For many companies in the U.S., both within the housing industry and outside of it, the practice of using offshore employees, commonly known as offshoring, has become more common in recent years.
While offshoring began with many non-customer-facing jobs, like data entry, the use of offshore employees has become increasingly popular for customer service departments and other customer-facing departments.
The reasons behind the increasing trend of offshoring are pretty simple. It’s simply cheaper to employ workers based in India, the Philippines, and other foreign countries than it is to employ workers in the U.S.
For many in the mortgage servicing business, offshoring has become the rule more than the exception. Several of the country’s largest mortgage servicers already have as much of a third of their mortgage servicing staff offshore.
In fact, one of the country’s largest mortgage servicers, Ocwen Financial (OCN), has a whopping 73% of its mortgage servicing staff offshore.
In a new report, Fitch Ratings details the rise in offshoring, particularly among the nonbanks, and why the practice of offshoring should be concerning for both consumers and investors.
“As banks offload the servicing of legacy private-label securities portfolios, often with high delinquencies, some of the nonbank servicers that are acquiring them have scaled up their use of off-shore resources including both voice and non-voice functions in order to remain cost competitive,” Fitch’s Thomas Crowe said in the report.
“At the same time, large bank servicers have been scaling back the use of offshore resources, especially for voice functions, as their inventory of seriously delinquent loans has significantly declined.”
Fitch said that despite the additional costs of management oversight, building offshore infrastructure and training offshore employees, the cost savings have been “particularly useful” to entities that are not as strong financially as the big banks.
But Fitch said there are numerous issues that arise from the use of offshore staff in customer-facing positions.
Fitch said that one of the main issues is the ability of offshore staff to handle complex tasks such as later stage collections or loss mitigation procedures.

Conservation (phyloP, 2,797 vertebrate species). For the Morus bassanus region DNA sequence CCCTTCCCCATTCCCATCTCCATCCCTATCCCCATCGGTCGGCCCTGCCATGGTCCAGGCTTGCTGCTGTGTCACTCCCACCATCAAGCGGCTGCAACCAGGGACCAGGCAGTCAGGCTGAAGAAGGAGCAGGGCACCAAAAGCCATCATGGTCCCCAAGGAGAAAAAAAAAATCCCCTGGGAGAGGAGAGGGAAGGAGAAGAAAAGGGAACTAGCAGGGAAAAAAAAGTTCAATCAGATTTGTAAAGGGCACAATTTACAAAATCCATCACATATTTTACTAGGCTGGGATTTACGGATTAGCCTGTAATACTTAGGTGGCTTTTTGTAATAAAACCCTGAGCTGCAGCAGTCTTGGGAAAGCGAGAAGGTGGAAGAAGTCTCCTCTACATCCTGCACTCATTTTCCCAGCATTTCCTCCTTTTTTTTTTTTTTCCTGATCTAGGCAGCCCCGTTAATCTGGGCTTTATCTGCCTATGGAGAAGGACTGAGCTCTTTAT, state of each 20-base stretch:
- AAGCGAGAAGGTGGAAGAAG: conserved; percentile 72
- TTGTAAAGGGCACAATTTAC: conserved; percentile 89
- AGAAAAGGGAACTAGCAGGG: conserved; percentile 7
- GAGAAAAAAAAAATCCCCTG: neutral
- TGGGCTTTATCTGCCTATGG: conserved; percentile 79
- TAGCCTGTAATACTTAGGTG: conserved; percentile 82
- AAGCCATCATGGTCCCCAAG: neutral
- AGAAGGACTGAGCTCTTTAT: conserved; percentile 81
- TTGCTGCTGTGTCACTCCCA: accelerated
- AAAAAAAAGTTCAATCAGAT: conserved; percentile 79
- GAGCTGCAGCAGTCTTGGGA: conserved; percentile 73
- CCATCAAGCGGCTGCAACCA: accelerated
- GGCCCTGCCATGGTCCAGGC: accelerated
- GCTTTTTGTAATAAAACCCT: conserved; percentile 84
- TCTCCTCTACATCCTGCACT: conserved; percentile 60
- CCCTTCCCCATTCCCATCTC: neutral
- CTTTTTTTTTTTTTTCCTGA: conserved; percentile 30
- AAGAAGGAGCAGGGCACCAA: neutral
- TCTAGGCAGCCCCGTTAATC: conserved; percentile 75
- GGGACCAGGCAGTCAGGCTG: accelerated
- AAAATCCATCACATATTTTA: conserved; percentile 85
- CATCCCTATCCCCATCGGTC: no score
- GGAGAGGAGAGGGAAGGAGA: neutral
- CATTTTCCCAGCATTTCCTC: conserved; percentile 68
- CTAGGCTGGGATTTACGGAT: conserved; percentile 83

“In order to manage this challenge, servicers utilizing offshore resources for customer contact functions typically employ extensive scripting for customer interactions,” Fitch said. “As a result, the offshore call center agent’s responses can sound mechanical.”
Another issue with offshore operations is a higher turnover rate than for U.S.-based employees, which Fitch said results in a lower experience level for the call center staff.
“Less experienced offshore staff can lead to ineffective communication with borrowers,” Crowe said. “Even with effective scripting, an offshore call center agent typically does not have the same frame of reference or local knowledge as a U.S. based call center agent. Fitch has found that reliance on scripting works best when calls are predictable and do not deviate from the norm.”
But as any borrower can attest, the nature of the calls can be anything but predicable.
And with an outsized portion of nonbank servicing focused on delinquent or defaulted loans, the ability of customer-facing personnel to be able to go “off script” is crucial.
“Servicing disruption risks can arise in the event of business discontinuity or disaster,” Crowe said. “Fitch believes that effective mitigants to this disruption risk typically incorporate a strong presence in the U.S. and robust business continuity plans to quickly move offshore functions back to the U.S or to other off-shore locations or vendors if necessary.”
Ocwen has 73% of its servicing staff offshore, operating out of India, the Philippines and Uruguay. Nationstar has 33% of its servicing staff offshore, located in India and the Philippines as well.
CitiMortgage has 26% of its servicing operations offshore, also located in India and the Philippines. And JPMorgan has 18% of its servicing operations offshore, located in the Philippines and Panama.
Fitch visited mortgage servicing sites in India and provided some additional details on the working conditions in the offshore call centers.
A more significant emphasis is placed on physical and data security in the offshore call centers. Employees are not allowed to bring cell phones or PDA devices into the work area. Access to email is restricted and all USB, CD-ROM, printers and web access are disabled.
Also, workers in India have work schedules that mimic those in the U.S., so that they are available when customers in the U.S. would most likely be calling.
But those hours prevent offshore staff from using public transportation, therefore travel between operational sites can be difficult and take an extensive amount of time.